Wednesday, March 9, 2011

The Water Ghost of Harrowby Hall

Before we get to the Gordon Laite post that I keep yappin' about, I thought I'd share one more rendition of the drippy ghost dame we've seen in the last two posts, aka: The Water Ghost of Harrowby Hall, a very funny and even frightening classic ghost story written by John Kendrick Bangs in 1904, and as seen in today's post released in the 1945 illustrated "Quick Reader" from Royce Publishers titled Humorous Ghost Stories. And for something completely different, I've actually included the full text story as well, because yes, there's a reason why this tale appears in so many short story collections over the last century-- it's great! It's also great fun to compare artistic interpretations of The Water Ghost... isn't she lovely?

10 comments:

Anonymous said...

neat post and another blast from the past because my grandmother had a bunch of these quick reader books and I used to look at them all the time. they are real small pocket size right?

Karswell said...

>they are real small pocket size right?

The Quick Readers are about half the size of a standard paperback, just a smidge larger than say an Ipod. If anyone is interested in this book I've noticed a few on ebay right now.

prof. grewbeard said...

sexy!

Karswell said...

Sexy indeed... possibly topless too!

Mr. Cavin said...

Excellent--I love a traditional Christmas ghost story--and somehow I've never read this one before. I love how it's funny without being all that goofy. The same can be said of the cover of the book itself, but I'm a little less enthusiastic about the interior illustrations.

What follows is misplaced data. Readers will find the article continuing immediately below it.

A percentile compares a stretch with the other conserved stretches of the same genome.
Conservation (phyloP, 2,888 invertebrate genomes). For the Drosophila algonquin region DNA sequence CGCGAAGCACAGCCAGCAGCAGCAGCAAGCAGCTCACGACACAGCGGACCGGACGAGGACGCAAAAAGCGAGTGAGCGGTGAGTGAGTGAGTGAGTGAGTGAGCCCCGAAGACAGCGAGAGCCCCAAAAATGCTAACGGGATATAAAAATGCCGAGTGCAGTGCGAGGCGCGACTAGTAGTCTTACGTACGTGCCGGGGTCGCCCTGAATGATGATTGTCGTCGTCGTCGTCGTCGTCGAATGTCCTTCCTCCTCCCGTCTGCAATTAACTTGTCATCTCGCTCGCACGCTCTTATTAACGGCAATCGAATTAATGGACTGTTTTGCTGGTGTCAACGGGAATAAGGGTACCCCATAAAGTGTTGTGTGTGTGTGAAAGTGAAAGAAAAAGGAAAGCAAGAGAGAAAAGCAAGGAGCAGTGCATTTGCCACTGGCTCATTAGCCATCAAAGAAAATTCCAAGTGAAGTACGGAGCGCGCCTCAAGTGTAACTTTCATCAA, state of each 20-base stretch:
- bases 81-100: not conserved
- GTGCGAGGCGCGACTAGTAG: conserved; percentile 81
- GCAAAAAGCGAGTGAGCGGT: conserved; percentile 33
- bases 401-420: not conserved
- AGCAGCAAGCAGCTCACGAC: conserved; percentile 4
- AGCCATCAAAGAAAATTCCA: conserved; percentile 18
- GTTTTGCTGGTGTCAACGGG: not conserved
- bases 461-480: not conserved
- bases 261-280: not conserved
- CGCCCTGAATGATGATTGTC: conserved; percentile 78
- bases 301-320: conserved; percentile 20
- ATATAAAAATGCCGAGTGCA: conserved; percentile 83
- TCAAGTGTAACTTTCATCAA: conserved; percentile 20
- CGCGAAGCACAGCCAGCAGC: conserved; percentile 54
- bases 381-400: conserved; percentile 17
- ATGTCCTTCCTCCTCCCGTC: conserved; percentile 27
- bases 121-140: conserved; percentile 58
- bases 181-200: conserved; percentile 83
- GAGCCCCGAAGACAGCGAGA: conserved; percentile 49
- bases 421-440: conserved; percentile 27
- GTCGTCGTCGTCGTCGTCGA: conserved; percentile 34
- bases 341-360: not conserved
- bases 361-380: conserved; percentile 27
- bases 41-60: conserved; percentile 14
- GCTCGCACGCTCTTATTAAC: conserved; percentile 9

Karswell said...

>I'm a little less enthusiastic about the interior illustrations.

Totally disagree Mr. C, the interior illustrations are pretty much what make this book in my opinion, and the fun / loose cartoony style perfectly matches the cornball stories too. The stylized characters remind me of something right out of Colonel Bleep, which I think is one of the most gorgeously designed cartoon shows of all time.

Mr. Cavin said...

They're certainly good, I agree. My only criticism is with illustrating this particular story, which maintains a seriousish ghost story tone while also being funny (and a little whimsical). But these illustrations are more comical and slapstick, so I don't feel like they jive. They may very well jive with the other stories, though, if they are more cornball than this one. Plus, I think I'd love them like you do if I were to see them independent of the text.

Karswell said...

For sure Mr C, this book must be seen as a whole to understand the cartoony illustration approach to each story... plus from the "goofiest ghosts" quote on the front, to the "silliest, slap-happiest ghosts that ever crept up on a human" caption on the back cover, the obvious intent of the publishers here was to put together a horror collection for people who like their ghosts a bit on the Casper side.

Hairy Green Eyeball said...

A version of this story from ALFRED HITCHCOCK'S HAUNTED HOUSEFUL, illustrated by Fred Banbery, is in this Hairy Green Eyeball posting from 2008.

"Water Ghost" is a great story, and it's fun to see the various interpretations.

Aaron Carine said...

It's a memorable story,but the cruelty of the ending has always bothered me.